By GEOFFREY BEW Published: 30 October 2007

A SYSTEM designed to detect illness among expatriates could actually be contributing to the spread of disease, according to a new study.

The study found fear of deportation was preventing many sick expatriate workers in Bahrain from seeking treatment.

It said 87,000 migrant workers were tested last year, which is an average of 350 workers per day, but many undocumented workers fled during the testing process over fears of being declared unfit.

The report states the language barrier between health workers and expatriates could also encourage people to run away - also leading to the spread of disease.

The State of Health Report on Mandatory Testing was carried out by the Co-ordination of Action Research on AIDS and Mobility (CARAM) Asia.

"Unfortunately, one of the strategies to deal with an unfit status or potentially negative results is to become a runaway or illegal worker," says the 18-pages study.

"These people notoriously end up in jobs with the worst conditions."

"Fear of deportation because of health problems also prevents workers who may have communicable illnesses from seeking treatment, which may be inadvertently leading to the spread of diseases."

The findings indicated few patients found to have treatable illnesses were informed about treatment referrals.

The report also says a major problem facing workers who receive tests was a lack of "language diversity" among health officials.

"Gulf Approved Medical Centres Association (GAMCA) guidelines do not require staff to be able to speak migrants' languages, although both health professionals and migrant workers mentioned this as an area for potential improvement in the mandatory health testing system," it says.

"According to a doctor from a private testing centre frequently used by migrant workers, language barriers contribute to the lack of information provided to workers by medical personnel at testing centres."

The report, which took three months to research, was carried out through interviews with all parties involved in mandatory testing by officials from the now-dissolved Bahrain Centre for Human Rights.

Vice-president Nabeel Rajab said human rights activists were now waiting for a response from government ministries and embassies that had received copies of the report.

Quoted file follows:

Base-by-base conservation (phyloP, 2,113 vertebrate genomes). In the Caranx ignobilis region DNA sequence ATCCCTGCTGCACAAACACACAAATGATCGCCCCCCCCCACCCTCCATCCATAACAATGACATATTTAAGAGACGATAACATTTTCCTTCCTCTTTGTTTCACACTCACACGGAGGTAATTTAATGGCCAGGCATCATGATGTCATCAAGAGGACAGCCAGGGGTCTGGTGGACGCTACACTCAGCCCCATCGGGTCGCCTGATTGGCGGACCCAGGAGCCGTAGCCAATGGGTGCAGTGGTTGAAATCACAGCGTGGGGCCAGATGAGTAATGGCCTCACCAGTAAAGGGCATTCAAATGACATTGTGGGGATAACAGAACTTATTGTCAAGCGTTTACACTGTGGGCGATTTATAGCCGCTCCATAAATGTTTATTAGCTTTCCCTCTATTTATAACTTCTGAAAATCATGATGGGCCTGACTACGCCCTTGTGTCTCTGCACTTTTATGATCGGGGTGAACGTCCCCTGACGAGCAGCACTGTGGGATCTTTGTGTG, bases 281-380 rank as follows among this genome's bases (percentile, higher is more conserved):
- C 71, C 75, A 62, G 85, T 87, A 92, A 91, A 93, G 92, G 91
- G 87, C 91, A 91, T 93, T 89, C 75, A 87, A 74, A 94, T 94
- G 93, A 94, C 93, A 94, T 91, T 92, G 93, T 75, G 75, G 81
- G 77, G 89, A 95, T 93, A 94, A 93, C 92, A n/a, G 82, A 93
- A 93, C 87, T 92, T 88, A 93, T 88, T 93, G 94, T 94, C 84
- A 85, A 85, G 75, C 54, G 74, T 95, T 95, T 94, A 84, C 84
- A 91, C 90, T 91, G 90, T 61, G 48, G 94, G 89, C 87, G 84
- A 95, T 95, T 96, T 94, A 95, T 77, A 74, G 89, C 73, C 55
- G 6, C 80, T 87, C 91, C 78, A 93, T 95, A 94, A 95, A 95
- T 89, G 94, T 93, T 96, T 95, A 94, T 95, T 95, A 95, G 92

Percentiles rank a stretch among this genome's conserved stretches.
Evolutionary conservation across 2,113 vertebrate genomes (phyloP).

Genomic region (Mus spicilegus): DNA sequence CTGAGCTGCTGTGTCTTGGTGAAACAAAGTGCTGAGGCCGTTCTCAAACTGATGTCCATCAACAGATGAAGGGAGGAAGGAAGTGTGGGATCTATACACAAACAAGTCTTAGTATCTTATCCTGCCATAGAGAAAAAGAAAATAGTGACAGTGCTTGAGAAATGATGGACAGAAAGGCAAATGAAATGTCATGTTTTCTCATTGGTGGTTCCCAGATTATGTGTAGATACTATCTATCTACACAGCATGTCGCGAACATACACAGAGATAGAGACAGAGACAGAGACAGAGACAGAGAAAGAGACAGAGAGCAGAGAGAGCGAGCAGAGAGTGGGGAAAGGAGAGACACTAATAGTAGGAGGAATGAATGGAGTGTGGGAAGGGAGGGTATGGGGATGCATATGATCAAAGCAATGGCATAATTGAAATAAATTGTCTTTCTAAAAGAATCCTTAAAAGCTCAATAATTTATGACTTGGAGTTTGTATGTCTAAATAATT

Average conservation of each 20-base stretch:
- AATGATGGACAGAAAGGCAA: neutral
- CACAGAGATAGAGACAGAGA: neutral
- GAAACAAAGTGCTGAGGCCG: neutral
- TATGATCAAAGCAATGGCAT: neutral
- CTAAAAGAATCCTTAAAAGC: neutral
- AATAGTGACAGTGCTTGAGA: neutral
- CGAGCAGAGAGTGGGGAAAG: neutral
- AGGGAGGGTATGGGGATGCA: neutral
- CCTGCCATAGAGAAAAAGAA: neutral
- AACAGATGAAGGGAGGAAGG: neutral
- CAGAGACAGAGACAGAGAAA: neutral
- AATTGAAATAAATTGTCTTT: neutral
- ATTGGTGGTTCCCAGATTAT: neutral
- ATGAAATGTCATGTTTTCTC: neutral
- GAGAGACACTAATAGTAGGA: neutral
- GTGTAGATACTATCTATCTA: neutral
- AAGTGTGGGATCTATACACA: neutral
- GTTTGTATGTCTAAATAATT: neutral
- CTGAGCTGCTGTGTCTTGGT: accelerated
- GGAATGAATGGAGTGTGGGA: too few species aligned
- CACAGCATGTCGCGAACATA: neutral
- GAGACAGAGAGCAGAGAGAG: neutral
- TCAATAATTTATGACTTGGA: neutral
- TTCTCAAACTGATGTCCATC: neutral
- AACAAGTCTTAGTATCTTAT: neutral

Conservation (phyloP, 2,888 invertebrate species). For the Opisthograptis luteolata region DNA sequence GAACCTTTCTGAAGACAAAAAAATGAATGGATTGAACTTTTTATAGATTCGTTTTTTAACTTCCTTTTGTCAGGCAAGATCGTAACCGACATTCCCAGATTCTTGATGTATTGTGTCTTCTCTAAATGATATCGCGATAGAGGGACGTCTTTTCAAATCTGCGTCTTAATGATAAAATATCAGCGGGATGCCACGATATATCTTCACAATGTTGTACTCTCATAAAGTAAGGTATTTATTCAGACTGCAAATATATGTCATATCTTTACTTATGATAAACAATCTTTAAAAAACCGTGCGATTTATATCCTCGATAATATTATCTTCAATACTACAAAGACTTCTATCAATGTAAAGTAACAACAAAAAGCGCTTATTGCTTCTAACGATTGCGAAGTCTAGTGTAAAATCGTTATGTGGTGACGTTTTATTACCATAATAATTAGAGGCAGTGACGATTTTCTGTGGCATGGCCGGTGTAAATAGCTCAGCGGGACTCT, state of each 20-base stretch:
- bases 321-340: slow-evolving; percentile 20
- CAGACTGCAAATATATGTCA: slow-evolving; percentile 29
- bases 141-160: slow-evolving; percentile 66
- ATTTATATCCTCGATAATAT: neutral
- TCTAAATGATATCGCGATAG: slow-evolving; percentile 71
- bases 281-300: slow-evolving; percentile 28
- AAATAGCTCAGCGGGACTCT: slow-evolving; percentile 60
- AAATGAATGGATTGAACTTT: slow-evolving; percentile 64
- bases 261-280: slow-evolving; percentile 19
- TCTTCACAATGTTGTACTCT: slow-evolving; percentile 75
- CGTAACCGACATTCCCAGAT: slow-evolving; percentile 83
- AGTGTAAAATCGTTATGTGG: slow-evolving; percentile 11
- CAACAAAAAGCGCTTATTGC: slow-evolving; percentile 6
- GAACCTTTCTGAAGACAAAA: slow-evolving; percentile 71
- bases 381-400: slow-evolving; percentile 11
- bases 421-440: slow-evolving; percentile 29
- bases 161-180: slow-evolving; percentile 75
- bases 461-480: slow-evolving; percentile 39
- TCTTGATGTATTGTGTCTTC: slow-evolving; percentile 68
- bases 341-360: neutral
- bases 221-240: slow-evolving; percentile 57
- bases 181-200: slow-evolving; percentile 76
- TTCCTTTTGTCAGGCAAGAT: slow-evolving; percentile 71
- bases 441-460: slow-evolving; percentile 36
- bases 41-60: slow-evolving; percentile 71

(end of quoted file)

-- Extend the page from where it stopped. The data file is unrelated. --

Mr Rajab added the study, which involved 16 countries and included Bahrain for the first time, would become an important evaluation tool of testing procedures in the coming years.

The report revealed that Bahrain did not require migrant workers to undergo pre-departure health tests unless they are from certain African countries.

"While some recruitment agencies and some countries' officials recommend and in some cases require it, in our research findings there was little evidence of a standardised process of pre-departure testing for migrant workers," it says.

"Some had undergone testing in their home countries and others had not."

"For a number of respondents, pre-departure testing appeared to give a sense of security or legitimacy, but for other workers the fear of being prevented from temporarily migrating for employment made them avoid health testing in their home country or trying to manipulate the results."

Bahrain follows the mandatory health testing of migrant workers in line with the rules and regulations of the GAMCA.


The report focused on the pre-departure testing, accessibility to treatment and the care and support for migrant workers, testing procedures and the handling of results and reintegration.

It states there are 268,951 expatriates in Bahrain who make up more than 50 per cent of the country's workforce, making it a major destination country for migrant workers.

The report says after arriving in Bahrain all construction workers and labourers are referred to the government's centralised health facility for migrant workers, the Al Razi Health Centre.

It concludes the origin and destination countries should ratify the United Nations Migrant Workers Convention and the governments of expat workers needed to unite to affect changes in the policies and practices of labour recruitment, which would benefit and protect migrant workers' rights and health.

The report says governments in the Gulf and Asia must also fulfil their responsibilities to protect workers, rather than consider them merely as economic units.

"Destination countries must also discard HIV status as an exclusionary condition and cease the practice of forcibly deporting HIV positive migrants to prevent the further stigmatisation and marginalisation of migrant workers," it says.

? Gulf Daily News